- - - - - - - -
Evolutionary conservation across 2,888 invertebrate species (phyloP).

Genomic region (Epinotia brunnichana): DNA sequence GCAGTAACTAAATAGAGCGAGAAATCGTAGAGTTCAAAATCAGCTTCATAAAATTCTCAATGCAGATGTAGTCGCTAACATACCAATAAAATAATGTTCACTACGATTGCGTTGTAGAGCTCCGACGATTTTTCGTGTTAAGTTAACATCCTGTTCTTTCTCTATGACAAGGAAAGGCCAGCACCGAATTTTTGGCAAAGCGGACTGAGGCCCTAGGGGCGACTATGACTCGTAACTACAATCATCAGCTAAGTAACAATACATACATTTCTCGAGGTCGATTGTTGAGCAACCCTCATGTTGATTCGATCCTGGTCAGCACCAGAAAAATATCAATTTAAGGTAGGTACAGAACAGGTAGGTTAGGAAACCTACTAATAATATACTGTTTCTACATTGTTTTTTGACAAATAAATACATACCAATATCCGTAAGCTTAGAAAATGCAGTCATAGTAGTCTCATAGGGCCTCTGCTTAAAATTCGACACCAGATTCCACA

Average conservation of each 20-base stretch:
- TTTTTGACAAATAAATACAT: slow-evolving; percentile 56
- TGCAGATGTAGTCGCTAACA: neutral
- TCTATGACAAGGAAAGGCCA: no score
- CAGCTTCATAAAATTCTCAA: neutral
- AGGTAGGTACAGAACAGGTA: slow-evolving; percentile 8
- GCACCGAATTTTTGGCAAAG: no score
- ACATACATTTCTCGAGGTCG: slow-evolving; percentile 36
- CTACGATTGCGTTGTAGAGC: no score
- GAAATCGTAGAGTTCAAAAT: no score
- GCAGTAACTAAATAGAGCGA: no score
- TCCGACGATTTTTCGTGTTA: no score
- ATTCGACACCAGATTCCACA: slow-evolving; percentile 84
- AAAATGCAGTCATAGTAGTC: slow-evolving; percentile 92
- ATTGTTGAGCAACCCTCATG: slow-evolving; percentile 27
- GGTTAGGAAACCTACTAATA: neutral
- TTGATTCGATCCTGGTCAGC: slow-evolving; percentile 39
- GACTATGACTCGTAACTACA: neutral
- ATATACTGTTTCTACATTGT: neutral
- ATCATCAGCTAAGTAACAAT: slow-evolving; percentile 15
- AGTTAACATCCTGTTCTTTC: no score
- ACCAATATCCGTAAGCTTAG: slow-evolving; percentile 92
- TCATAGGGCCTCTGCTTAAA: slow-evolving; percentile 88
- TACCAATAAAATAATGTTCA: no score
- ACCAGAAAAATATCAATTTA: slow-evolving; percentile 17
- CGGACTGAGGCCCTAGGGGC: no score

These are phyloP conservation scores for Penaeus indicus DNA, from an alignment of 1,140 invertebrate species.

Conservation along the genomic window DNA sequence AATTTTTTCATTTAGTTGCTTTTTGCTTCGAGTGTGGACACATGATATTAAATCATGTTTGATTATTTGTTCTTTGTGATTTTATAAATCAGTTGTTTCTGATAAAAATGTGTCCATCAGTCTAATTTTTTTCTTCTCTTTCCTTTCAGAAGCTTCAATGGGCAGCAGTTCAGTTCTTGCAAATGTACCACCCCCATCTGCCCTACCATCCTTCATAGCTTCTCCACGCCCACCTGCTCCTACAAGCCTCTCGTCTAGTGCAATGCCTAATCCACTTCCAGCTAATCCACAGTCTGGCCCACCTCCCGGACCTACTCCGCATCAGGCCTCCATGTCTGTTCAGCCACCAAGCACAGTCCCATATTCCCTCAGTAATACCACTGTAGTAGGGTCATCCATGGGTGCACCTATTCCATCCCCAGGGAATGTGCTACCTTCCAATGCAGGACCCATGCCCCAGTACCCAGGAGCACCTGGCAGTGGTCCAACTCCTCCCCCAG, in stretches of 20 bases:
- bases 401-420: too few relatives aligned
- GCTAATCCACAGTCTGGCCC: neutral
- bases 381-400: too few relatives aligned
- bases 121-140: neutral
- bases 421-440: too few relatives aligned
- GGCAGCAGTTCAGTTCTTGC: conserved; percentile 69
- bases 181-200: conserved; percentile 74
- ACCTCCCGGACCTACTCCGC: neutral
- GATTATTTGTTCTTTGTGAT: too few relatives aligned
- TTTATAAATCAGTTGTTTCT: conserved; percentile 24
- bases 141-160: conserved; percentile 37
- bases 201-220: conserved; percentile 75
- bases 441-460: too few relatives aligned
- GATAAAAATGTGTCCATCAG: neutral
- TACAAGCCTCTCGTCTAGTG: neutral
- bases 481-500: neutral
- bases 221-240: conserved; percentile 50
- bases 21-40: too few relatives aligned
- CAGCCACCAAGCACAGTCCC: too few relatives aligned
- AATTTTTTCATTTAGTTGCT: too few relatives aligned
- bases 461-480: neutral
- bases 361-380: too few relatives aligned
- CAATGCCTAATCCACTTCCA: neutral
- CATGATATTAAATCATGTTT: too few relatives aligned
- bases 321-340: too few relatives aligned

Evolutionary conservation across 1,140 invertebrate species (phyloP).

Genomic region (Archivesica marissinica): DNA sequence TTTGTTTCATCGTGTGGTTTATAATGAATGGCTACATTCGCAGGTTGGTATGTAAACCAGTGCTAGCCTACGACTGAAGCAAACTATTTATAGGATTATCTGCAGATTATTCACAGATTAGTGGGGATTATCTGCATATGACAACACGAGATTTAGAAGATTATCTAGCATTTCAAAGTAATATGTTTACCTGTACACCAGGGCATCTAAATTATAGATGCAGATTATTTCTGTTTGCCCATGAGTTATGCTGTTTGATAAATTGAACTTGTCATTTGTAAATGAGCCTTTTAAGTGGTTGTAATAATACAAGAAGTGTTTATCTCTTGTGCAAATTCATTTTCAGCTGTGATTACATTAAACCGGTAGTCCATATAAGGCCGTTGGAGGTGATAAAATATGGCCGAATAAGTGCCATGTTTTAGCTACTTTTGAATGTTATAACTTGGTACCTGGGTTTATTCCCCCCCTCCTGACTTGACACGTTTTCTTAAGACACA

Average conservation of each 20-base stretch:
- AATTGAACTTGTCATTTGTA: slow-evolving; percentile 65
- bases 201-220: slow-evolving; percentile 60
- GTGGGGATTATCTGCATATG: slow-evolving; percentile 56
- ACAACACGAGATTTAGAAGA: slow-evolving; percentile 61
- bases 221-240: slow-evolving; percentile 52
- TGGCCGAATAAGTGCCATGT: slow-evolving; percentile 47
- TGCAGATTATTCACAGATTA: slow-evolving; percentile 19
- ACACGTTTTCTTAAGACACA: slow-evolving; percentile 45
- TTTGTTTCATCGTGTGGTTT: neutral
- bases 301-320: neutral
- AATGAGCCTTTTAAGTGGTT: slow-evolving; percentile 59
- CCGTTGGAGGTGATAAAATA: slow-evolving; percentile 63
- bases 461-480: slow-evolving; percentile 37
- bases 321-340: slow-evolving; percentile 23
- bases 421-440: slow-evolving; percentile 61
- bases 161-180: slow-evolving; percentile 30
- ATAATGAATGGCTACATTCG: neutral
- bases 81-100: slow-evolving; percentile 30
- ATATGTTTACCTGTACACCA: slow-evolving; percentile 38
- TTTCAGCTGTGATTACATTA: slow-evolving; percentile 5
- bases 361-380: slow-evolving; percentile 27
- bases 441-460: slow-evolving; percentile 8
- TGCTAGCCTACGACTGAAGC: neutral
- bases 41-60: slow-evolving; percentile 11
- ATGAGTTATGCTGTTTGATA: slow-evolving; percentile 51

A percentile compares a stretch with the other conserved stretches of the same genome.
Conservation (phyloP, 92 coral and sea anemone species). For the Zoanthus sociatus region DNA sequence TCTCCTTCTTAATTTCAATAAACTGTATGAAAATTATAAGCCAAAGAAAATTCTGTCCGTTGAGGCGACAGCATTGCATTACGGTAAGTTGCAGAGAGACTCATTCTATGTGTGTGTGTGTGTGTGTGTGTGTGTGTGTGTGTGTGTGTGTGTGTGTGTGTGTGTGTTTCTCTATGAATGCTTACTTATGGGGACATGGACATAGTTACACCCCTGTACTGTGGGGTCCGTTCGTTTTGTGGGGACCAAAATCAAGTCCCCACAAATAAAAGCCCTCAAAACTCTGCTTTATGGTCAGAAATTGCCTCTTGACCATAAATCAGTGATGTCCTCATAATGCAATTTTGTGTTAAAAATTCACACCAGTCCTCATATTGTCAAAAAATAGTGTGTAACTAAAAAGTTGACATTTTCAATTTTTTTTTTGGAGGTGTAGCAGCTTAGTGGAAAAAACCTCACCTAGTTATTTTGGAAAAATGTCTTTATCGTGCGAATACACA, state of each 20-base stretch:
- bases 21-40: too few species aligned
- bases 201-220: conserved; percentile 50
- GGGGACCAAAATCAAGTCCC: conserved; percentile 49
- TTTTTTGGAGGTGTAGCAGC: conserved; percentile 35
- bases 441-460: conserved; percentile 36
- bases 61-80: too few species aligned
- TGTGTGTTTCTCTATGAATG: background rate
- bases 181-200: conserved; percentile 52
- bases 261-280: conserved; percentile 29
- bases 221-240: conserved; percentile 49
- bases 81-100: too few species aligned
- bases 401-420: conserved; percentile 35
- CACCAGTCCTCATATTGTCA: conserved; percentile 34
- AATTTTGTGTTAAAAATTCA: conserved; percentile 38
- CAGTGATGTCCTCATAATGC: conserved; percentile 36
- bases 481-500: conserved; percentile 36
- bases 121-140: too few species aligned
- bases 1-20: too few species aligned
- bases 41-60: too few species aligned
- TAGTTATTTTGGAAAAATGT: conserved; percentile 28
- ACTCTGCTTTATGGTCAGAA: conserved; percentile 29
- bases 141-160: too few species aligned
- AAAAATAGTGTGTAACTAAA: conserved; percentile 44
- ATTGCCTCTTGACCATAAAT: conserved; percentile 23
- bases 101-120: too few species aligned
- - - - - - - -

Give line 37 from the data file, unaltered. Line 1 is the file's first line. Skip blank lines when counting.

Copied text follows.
- bases 181-200: conserved; percentile 74